Kenneth J. Hobbins

Kenneth J. Hobbins

May 7, 1955 – November 28, 2020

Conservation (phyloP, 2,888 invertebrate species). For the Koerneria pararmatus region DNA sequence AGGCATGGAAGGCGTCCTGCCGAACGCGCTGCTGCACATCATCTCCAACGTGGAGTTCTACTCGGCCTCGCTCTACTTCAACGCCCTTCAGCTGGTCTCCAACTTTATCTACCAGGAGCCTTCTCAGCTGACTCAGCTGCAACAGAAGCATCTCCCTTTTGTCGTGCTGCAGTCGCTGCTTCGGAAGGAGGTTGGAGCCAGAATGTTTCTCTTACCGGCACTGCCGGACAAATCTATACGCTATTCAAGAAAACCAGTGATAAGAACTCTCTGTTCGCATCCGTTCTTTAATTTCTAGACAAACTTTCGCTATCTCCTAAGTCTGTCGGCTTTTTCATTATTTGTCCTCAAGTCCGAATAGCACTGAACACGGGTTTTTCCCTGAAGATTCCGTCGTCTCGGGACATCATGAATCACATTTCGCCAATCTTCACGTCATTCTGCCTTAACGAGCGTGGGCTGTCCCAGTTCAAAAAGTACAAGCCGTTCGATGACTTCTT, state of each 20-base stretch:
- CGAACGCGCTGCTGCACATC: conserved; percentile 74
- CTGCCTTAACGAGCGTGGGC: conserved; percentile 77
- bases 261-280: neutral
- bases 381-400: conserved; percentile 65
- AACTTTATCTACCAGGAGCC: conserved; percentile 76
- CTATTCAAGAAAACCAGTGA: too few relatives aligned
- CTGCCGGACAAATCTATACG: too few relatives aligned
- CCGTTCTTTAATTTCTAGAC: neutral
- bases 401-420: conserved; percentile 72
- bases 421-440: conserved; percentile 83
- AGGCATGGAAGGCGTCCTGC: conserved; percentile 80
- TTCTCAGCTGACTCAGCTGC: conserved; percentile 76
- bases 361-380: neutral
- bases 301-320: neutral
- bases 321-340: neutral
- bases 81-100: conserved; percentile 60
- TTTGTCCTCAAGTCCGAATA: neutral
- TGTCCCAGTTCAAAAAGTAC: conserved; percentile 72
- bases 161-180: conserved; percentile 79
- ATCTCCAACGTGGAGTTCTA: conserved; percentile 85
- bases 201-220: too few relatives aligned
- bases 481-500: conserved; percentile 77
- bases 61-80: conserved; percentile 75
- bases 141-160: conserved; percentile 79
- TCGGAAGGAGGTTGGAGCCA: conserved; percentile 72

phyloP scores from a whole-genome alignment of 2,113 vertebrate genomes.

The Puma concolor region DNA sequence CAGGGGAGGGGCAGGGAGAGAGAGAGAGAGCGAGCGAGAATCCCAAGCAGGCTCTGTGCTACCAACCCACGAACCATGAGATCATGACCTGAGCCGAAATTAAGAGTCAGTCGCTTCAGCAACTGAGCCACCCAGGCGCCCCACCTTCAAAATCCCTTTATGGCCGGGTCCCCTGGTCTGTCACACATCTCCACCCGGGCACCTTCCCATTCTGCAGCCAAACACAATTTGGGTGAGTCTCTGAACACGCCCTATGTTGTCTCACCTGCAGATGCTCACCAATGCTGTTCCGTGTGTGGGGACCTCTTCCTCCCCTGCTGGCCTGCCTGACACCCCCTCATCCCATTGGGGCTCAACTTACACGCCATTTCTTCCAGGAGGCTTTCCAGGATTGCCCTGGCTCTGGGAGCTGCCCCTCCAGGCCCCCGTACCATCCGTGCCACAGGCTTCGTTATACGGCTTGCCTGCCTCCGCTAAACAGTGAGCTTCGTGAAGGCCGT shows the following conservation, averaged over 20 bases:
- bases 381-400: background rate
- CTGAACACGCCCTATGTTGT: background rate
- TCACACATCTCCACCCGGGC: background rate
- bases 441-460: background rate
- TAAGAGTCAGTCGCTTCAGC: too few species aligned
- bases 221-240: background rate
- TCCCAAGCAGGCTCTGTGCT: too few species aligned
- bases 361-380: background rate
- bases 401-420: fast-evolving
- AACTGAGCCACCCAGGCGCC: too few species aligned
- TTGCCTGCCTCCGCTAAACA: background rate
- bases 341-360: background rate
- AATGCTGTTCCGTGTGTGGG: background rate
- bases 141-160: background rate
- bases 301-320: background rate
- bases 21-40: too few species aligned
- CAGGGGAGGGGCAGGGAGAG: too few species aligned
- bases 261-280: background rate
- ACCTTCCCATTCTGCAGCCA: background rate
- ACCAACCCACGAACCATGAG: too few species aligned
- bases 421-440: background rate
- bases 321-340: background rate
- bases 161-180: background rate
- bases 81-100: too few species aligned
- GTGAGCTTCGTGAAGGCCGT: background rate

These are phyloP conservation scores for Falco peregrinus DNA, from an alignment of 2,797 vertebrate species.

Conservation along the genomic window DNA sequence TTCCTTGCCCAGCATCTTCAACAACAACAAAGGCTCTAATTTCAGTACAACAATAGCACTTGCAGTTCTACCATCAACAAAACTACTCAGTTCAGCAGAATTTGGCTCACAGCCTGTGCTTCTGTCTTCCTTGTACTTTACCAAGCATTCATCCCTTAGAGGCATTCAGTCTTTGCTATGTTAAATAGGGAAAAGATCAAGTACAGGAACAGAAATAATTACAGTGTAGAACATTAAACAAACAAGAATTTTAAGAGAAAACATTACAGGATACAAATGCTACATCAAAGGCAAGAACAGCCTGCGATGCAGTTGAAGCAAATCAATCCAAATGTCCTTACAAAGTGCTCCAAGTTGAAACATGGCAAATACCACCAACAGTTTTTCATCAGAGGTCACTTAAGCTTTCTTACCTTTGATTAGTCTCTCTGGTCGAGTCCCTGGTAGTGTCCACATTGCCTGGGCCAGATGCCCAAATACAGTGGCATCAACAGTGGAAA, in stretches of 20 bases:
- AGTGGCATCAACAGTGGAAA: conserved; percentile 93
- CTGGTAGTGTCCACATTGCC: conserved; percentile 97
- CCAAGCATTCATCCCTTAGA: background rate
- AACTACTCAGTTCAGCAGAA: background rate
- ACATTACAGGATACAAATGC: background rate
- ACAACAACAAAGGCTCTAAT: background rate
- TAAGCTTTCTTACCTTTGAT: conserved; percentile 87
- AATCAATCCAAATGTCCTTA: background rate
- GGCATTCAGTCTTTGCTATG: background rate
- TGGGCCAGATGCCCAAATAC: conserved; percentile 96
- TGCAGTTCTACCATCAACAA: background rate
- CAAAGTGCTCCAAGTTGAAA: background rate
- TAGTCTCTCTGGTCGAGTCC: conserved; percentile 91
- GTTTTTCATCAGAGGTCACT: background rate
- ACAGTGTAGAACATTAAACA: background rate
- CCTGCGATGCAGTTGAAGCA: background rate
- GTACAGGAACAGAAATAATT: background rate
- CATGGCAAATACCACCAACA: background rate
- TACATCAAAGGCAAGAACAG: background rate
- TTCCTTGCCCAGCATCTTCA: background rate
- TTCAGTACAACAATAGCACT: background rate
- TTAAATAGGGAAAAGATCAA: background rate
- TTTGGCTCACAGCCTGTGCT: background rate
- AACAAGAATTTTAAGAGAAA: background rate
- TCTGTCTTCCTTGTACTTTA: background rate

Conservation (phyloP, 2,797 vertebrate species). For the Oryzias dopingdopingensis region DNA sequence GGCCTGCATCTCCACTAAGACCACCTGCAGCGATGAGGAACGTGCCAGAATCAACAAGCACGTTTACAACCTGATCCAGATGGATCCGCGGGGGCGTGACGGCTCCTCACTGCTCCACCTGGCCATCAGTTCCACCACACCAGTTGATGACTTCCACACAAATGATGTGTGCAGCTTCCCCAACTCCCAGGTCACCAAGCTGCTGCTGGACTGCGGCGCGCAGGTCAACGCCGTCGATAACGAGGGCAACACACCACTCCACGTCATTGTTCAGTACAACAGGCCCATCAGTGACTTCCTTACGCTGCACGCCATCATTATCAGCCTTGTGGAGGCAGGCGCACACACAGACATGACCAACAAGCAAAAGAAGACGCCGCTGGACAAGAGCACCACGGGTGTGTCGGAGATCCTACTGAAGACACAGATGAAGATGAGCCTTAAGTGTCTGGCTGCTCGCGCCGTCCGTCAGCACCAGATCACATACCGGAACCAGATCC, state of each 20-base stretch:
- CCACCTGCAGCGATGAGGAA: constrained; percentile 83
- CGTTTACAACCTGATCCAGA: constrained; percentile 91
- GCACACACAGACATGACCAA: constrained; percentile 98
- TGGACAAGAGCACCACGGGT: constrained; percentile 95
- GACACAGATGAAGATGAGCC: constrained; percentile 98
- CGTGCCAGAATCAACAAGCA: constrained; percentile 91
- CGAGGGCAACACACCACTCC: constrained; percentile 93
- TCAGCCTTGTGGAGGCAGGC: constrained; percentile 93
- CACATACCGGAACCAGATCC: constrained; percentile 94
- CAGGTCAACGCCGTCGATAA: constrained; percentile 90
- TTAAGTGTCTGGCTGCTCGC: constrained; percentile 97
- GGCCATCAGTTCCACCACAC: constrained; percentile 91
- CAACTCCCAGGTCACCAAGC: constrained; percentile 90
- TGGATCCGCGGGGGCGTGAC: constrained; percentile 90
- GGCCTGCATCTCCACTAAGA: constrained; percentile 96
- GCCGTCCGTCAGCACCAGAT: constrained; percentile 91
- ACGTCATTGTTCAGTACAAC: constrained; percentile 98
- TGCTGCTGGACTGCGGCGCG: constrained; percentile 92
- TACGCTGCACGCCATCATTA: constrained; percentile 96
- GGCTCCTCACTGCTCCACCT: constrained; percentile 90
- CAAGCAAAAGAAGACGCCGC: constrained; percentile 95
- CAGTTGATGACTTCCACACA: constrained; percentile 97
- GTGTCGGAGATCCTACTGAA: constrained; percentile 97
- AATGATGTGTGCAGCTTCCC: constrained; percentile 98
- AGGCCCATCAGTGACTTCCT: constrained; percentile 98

Age 65 of White Bear Lake. Ken Hobbins never came across a piece of wedding cake he didn’t like. Even the ones covered with marginal Crisco-like frosting were delicious to Ken. And if he attended a wedding where exceptional cake was served, he had no shame in asking people who hadn’t eaten their cake if he could have their serving. He once took his wife, who had pneumonia, to the emergency room right after the bride and groom had exchanged their vows, telling the doctor that he was on a tight schedule and please treat his wife so he could bring her home and then return for what appeared to be a great wedding cake. He promised his wife that he would bring her a piece while leaving her home with an inhaler. Ken did what he promised; returned home with a slice of cake, but then he asked Corey if he could have it. Ken died on Saturday, November 28 at The Pillars Hospice Home in Oakdale, Minnesota. He was 65-years-old, but he packed a lot of living into every one of those years. Despite a diagnosis of a malignant brain tumor at the age 23, it never occurred to Ken that he could die. He went on to complete two master’s programs and finished his career as a rehab counselor for the State of MN. Ken met Corey while studying at the University of Wisconsin-Stevens Point during a semester abroad in England, where his and Corey’s love of all things English began. During their 42-year marriage, they returned twenty-two times. Ken remembered towns, cities, villages and hamlets across Britain, oftentimes, by their cathedrals AND by the quality of their cake. Ken and Corey graduated from college at 2 p.m. and married the same day at 5 p.m. They honeymooned – not surprisingly – in England. Ken loved gardening, or as his wife often said, “digging in the dirt” and loved to drag his often reluctant wife to any garden center he found, always searching for a hosta he didn’t have. His wife called him her “Hosta Honey”; sometimes affectionately, sometimes not. On March 31, 2018, Ken fell in his garage and suffered a traumatic brain injury. After nearly four months in hospitals and rehab centers, he went to live at St. Anthony Park Home (SAPH). There Ken had an exceptional care team, including his physical therapist (who Ken called his ‘trainer’) Joe. Due to Ken’s persistence and Joe’s skill, a miracle happened: After 16 months Ken left SAPH and was able to move back in with his wife Corey to their new home. Ken experienced seven wonderful months in this new home, and with help from his wife and his friends Cathy and Stephanie, he was able to plant a new garden at the lake and at his new home. And of course, there was always cake. Ken is preceded in death by his parents, Joseph and June (Krause) Hobbins. He is survived by Corey, his wife of 42 years, his brother-in-law Scott Wille (Nancy Prussing) and sister-in-law Kimberly Wille (Randy Simonini). He leaves behind many devoted friends who were very present in his life his last two years, including Cathy, Roger, Peter, Paul, James, Stephanie, Barb, Kay, Matt, and Lorraine. Besides cake, Ken loved collecting fishing lures, even though he never fished a day in his life. He appreciated the colors and shapes of handmade, folk art fishing decoys. Ken loved to have deep conversations with people and even after his brain injury, remembered details of his friends’ lives, genuinely caring about their welfare. Ken loved nature, never failing to notice and marvel at God’s creation, particularly during the last autumn of his life. Ken loved Christmas decorations and never believed you could have too many, a sentiment not always shared by his wife. He loved an unlikely trio made up of Julia Roberts, Wolf Blitzer, and the Doobie Brothers, as well as his friends and family. And despite the pneumonia-ER-going back for cake episode, Ken deeply adored his wife, Corey, telling her many times over the last seven months “you are prettier than the day we got married”. Ken was sometimes prone to hyperbole. Ken was a man of integrity, humor, and had a deep and abiding faith. Every day he talked to Jesus, thanking Him for the last seven months, waking up nearly every morning with a smile on his face, and telling his wife, “Well, I’m not dead yet!” A funeral service to celebrate Ken’s life will take place next spring or summer, at a time when it is safe for friends and family to hug one another once again. And in honor of Ken, there will definitely be cake; very, very good cake. If you would like to honor Ken’s memory, memorials are preferred to St Anthony Park Home/ Rehabilitation Department, The Pillars Hospice, The Minnesota Arboretum or the Jesuit Retreat House at Demontreville. Rest in peace dear, sweet, much-loved man. (Published in the Pioneer Press and Star Tribune on December 6, 2020)